Pajama Press

Archive for July, 2012

Sylvia Gunnery Goes on Tour

Posted on July 31st, 2012 by pajamapress

On virtual tour, that is.

August 1, 2012 is the American publication date for Emily For Real, and Sylvia is going to spend the month of August talking about it on blogs throughout Canada and the United States.

The celebration kicks off tomorrow at Pajama Press’ own Pajama Party blog with Sylvia’s Top Ten Tips for YA Writers. You can also catch her guest posts, interviews, excerpts and giveaways at the following “locations” throughout the month:


Open Book Toronto
YA Booklover Blog
Pub(lishing) Crawl
Midnight Bloom Reads
Book Labyrinth

Musings of a YA Reader
Books in the Spotlight
The Yakety Yaks

For updates of the appearances as they happen, follow our blog at, or Like us on Facebook.

Congratulations, Sylvia! We can’t wait to see what you have in store!

Plan a Giraffe and Bird Party Part 2: Handprint Loot Bags

Posted on July 30th, 2012 by pajamapress

This summer we’re having a virtual party with our favourite funny friends from Don’t Laugh at Giraffe! We’ve already given you some game ideas; today we’ll be sharing an activity that lets kids get in on the fun of making their own loot bags!



One paper bag per child

Tempera paint—mix it with a little liquid hand soap to make it easier to get out of clothes

Plastic plates or lids to hold the paint

Paper towel and newspapers to help with the mess

Black pencil crayon or marker

Hand print 1

Step 1

Press your hand into the yellow paint.

Hand print2

Step 2

Press your painted hand onto the paper bag.

Wash your hand!

Handprint Giraffe Art

Step 3

Dip your finger in the brown pain and give your giraffe spots.


Step 4

One the paint is dry, add details with a pencil crayon or marker.

You can make a thumbprint bird using the same technique!


Stay tuned for even more fun with Giraffe and Bird!

9-year-old Blogger reviews No Shelter Here

Posted on July 30th, 2012 by pajamapress

Lili, who blogs at Rescue Dogs the Movie, is nine years old—the perfect age to review No Shelter Here!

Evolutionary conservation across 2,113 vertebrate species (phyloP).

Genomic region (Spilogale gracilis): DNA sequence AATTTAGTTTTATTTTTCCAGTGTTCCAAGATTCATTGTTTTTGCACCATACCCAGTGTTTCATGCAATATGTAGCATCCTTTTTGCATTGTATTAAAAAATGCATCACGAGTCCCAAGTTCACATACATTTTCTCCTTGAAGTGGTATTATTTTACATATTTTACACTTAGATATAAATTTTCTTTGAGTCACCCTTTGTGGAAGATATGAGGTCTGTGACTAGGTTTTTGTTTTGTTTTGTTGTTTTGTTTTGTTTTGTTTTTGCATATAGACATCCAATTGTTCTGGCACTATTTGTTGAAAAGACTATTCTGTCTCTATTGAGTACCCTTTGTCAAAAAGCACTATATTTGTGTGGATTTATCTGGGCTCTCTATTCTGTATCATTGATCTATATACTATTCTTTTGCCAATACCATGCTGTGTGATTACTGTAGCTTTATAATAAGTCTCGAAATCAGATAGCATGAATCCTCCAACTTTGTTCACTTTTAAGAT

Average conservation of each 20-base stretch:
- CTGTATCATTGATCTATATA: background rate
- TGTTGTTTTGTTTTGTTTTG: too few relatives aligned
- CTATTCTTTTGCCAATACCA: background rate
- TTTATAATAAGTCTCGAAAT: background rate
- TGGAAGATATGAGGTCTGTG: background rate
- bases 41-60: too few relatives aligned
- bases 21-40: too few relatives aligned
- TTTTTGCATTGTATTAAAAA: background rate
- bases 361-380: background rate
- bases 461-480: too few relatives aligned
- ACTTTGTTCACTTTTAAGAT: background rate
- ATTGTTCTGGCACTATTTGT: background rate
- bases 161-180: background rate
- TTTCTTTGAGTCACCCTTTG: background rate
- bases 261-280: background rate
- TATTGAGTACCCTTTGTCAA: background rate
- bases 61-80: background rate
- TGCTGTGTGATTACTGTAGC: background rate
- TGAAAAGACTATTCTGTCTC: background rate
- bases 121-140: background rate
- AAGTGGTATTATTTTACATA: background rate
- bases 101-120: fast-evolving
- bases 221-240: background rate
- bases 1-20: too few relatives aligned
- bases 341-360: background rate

I just got this FABULOUS book from the library yesterday.

It’s called No Shelter Here. I LOVE IT! It’s very sad knowing what things are happening to dogs, but it just reminds you to give your dog extra love.

It also tells you about great websites to visit that have to do with Animal Welfare and Shelter Dogs.
With each dog problem it tells you about, there’s one story of someone who helps make the world a better place for dogs.

Thank you, Rob Laidlaw, for making the world a better place for dogs.

Click here to see Lili’s full post.

The Vietnamese Orphan Airlift: An Interview with Tuyết Pham

Posted on July 27th, 2012 by pajamapress


Tuyet in December, 1975

Last Airlift: A Vietnamese Orphan’s Rescue from War tells the story of one orphan, Tuyet, who was airlifted from Saigon (now Hồ Chí Minh City) at the close of the Vietnam War and adopted into a new family in Canada. Today we are sharing an interview with another orphan, also named Tuyết,who came to Canada in the same dramatic way and who has a story of her own.

How old were you when you left Vietnam?

Although my parents were told, verbally (so they say), that I was born December 7, 1968, unfortunately, none of my paperwork shows that date. In actual fact, all my paperwork had been prepared one year before I left Vietnam, indicating that I was born December 7, 1969.

You must remember that although I was given this birthdate, and I stress “given”, this is not necessarily my birthdate.  During the time of war, many children found in the most awful places you can imagine, left to die, were taken to the orphanages with no paperwork on them.  And those children who were in orphanages, whose lives could not be saved whether through diseases, malnutrition and/or already existing birth defects, who died, their birthdates would have been used for those who were going to be adopted by families around the world.

So, to answer your question, I’m not really sure how old I was when I left Vietnam—possibly 5 or 6 years old.